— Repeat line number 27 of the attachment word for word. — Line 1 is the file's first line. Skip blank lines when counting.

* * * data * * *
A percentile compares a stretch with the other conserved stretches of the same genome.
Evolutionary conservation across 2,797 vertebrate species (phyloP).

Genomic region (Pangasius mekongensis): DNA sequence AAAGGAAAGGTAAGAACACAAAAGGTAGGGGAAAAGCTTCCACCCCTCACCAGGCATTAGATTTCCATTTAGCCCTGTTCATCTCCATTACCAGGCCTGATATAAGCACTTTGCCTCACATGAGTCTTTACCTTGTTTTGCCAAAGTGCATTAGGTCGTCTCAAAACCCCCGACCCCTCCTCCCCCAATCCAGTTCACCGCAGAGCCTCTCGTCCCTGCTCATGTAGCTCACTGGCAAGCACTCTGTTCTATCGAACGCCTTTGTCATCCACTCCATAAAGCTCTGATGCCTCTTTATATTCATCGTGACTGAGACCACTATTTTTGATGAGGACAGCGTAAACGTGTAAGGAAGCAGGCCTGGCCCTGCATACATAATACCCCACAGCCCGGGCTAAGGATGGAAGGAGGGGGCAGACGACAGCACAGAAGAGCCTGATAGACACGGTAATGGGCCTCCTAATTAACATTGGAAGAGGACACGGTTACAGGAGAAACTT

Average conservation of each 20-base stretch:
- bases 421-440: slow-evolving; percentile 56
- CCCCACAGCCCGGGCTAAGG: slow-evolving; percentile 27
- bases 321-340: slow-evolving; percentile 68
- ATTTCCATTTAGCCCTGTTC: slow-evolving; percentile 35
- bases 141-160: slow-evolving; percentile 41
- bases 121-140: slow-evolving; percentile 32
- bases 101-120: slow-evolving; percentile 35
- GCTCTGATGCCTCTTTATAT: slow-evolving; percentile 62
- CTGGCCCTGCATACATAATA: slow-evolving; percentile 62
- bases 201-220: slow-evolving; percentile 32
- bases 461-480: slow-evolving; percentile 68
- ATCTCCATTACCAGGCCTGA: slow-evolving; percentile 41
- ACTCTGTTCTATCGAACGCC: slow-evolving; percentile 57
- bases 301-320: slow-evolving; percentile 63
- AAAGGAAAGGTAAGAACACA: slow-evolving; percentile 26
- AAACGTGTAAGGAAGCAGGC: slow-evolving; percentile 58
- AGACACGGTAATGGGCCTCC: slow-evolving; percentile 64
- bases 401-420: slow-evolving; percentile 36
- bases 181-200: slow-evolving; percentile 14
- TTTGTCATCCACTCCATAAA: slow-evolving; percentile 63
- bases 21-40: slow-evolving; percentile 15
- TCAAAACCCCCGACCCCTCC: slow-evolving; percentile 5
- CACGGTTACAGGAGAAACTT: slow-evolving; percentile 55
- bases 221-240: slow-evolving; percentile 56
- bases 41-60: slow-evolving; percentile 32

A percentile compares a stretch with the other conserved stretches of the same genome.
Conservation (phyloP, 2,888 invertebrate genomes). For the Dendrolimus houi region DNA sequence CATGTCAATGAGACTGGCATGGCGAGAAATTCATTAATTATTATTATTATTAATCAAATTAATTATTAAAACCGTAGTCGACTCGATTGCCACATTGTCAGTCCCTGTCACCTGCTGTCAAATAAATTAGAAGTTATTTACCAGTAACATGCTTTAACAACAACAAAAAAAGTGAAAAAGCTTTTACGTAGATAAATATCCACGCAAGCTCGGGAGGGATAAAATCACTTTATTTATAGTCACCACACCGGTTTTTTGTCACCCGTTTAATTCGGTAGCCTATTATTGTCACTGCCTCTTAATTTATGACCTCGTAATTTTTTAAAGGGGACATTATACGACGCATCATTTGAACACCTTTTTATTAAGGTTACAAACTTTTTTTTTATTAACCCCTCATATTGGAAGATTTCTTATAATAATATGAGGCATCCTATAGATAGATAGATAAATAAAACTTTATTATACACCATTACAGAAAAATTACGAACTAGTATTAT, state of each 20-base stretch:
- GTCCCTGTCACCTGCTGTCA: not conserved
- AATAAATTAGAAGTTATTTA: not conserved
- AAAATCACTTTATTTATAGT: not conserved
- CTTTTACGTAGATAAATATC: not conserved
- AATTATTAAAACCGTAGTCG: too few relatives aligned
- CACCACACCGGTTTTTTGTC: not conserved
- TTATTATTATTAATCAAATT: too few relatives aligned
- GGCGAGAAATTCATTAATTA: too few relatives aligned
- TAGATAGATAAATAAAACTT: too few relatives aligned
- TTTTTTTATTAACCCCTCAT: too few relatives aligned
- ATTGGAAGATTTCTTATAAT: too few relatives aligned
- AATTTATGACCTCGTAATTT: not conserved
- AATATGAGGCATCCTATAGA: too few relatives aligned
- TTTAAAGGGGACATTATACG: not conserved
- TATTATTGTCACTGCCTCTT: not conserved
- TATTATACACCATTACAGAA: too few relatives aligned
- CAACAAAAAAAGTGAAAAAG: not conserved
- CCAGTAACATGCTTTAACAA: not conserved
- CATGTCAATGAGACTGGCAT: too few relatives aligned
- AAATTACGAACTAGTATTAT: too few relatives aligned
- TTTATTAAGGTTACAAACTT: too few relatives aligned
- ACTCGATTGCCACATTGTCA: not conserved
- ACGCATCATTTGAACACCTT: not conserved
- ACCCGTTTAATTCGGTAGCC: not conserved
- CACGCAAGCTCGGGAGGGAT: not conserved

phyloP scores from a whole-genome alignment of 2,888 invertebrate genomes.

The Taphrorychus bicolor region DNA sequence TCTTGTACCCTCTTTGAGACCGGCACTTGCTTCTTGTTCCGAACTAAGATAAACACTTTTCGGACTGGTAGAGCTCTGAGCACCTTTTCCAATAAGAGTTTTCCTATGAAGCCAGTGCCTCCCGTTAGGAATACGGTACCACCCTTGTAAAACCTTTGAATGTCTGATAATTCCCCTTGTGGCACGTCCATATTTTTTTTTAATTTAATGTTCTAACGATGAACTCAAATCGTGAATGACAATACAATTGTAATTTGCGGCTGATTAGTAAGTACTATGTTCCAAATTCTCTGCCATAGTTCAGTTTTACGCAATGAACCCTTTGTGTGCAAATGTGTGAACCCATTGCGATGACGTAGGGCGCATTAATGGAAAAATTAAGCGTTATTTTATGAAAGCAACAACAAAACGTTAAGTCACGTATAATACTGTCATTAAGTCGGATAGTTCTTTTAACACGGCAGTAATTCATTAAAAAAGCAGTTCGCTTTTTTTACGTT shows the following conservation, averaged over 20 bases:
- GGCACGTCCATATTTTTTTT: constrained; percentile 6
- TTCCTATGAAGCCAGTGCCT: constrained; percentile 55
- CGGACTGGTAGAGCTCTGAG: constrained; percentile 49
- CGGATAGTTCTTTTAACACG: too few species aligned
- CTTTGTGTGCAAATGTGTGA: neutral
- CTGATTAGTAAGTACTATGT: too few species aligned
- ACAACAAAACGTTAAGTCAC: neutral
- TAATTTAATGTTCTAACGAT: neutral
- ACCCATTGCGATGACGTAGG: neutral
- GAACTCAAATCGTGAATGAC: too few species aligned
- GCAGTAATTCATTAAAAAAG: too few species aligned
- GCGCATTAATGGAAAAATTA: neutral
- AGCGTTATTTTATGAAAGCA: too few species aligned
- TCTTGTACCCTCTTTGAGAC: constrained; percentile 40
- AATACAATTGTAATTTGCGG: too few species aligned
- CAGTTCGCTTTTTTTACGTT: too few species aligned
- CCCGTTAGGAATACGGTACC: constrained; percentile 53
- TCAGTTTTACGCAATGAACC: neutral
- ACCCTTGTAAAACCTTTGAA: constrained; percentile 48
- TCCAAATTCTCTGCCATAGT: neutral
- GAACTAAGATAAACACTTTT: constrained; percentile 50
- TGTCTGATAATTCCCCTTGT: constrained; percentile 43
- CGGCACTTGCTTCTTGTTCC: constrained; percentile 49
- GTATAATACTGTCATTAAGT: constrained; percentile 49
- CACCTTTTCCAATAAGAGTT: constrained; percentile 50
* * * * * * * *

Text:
- CACGGTTACAGGAGAAACTT: slow-evolving; percentile 55